Twenty two analogues of SB-203207 have been prepared by total synthesis, and evaluated as inhibitors of a range of tRNA synthetases. Changes to the bicyclic core, removing either the terminal amino substituent or the sulfonyl group from the side chain, and altering either the carbon skeleton or stereochemistry of the isoleucine residue, decreases the potency of inhibition of isoleucyl tRNA synthetase. Substituting the isoleucine residue with other amino acids produces inhibitors of the corresponding synthetases. In particular, a methionine derivative is 50-100 times more potent against methionyl tRNA synthetase than against any of the corresponding isoleucyl, leucyl, valyl, alanyl and prolyl synthetases.
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http://dx.doi.org/10.1016/s0968-0896(03)00237-2DOI Listing
July 2003

Optimisation of aryl substitution leading to potent methionyl tRNA synthetase inhibitors with excellent gram-positive antibacterial activity.

Bioorg Med Chem Lett 2003 Feb;13(4):665-8

GlaxoSmithKline, New Frontiers Science Park, Third Avenue, Harlow, Essex CM19 5AW, UK.

Optimisation of the left-hand-side aryl moiety of a file compound screening hit against Staphylococcus aureus methionyl tRNA synthetase led to the identification of a series of potent nanomolar inhibitors. The best compounds showed excellent antibacterial activity against staphylococcal and enterococcal pathogens, including strains resistant to clinical antibiotics.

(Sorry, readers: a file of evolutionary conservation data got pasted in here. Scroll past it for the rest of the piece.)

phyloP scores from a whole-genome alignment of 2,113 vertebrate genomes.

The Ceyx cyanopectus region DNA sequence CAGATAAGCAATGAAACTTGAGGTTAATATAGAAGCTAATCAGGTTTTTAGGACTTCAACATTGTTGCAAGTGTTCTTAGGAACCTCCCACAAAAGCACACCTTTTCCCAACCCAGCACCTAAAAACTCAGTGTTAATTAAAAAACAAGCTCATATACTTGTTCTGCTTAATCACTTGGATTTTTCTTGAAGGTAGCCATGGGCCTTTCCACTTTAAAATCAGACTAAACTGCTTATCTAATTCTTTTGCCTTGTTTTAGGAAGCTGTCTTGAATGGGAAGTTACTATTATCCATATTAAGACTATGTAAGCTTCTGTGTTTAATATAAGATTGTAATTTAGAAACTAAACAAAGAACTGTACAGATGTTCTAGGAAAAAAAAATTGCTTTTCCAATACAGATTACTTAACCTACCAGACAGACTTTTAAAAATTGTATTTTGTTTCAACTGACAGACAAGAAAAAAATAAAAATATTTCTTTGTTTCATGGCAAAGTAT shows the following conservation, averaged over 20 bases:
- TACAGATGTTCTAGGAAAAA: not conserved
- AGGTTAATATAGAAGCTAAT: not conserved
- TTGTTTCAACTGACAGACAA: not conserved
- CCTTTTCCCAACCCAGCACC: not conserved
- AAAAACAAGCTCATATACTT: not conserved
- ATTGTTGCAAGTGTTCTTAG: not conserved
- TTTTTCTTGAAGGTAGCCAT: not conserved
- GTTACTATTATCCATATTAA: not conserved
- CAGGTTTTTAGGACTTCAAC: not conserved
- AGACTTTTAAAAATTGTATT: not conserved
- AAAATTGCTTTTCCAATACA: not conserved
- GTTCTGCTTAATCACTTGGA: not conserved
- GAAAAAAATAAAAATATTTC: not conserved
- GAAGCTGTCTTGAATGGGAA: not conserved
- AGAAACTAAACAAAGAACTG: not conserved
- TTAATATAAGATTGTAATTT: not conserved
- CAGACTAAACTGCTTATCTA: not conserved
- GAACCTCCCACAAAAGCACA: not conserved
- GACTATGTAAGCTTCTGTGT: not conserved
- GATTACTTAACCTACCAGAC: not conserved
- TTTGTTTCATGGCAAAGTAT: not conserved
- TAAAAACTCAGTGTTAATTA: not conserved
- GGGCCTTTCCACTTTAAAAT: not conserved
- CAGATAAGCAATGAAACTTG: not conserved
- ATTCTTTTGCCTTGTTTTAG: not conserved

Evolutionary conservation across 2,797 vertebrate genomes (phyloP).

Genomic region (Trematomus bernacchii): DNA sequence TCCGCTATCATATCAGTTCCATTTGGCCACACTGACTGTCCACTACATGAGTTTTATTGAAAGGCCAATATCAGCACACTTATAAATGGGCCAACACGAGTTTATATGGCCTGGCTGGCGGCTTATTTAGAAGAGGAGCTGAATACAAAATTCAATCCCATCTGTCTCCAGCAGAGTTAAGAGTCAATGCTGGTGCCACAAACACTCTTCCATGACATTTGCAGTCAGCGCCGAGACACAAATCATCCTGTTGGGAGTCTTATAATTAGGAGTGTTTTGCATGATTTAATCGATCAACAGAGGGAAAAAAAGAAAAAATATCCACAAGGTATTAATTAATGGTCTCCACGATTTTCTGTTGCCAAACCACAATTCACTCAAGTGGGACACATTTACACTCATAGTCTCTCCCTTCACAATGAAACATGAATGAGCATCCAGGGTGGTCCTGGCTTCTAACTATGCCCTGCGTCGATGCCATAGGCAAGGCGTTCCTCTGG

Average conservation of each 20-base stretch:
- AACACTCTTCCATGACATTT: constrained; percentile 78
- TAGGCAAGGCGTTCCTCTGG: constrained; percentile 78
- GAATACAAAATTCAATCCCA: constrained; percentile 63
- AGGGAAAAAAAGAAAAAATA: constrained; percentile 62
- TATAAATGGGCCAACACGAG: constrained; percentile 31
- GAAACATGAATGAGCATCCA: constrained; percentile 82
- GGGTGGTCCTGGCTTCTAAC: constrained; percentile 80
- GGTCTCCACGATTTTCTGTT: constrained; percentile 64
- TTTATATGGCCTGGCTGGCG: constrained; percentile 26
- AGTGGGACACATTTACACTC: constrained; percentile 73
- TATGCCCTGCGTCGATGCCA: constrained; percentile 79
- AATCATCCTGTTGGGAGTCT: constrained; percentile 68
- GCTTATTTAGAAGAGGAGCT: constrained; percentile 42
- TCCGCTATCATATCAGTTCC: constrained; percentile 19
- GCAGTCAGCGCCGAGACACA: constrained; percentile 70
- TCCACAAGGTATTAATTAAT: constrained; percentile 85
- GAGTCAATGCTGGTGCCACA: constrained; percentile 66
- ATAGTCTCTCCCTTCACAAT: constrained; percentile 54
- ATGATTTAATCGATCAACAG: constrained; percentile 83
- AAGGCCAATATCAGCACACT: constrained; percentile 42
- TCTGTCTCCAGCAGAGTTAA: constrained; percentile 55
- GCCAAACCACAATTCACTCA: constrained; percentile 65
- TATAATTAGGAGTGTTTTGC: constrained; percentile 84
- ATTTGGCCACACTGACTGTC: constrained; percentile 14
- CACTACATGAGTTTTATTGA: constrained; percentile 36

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http://dx.doi.org/10.1016/s0960-894x(02)01027-2DOI Listing
February 2003

Nanomolar inhibitors of Staphylococcus aureus methionyl tRNA synthetase with potent antibacterial activity against gram-positive pathogens.

J Med Chem 2002 May;45(10):1959-62

Potent nanomolar inhibitors of Staphylococcus aureus methionyl tRNA synthetase have been derived from a file compound high throughput screening hit. Optimized compounds show excellent antibacterial activity against staphylococcal and enterococcal pathogens, including strains resistant to clinical antibiotics. Compound 11 demonstrated in vivo efficacy in an S. aureus rat abscess infection model.
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http://dx.doi.org/10.1021/jm025502xDOI Listing
May 2002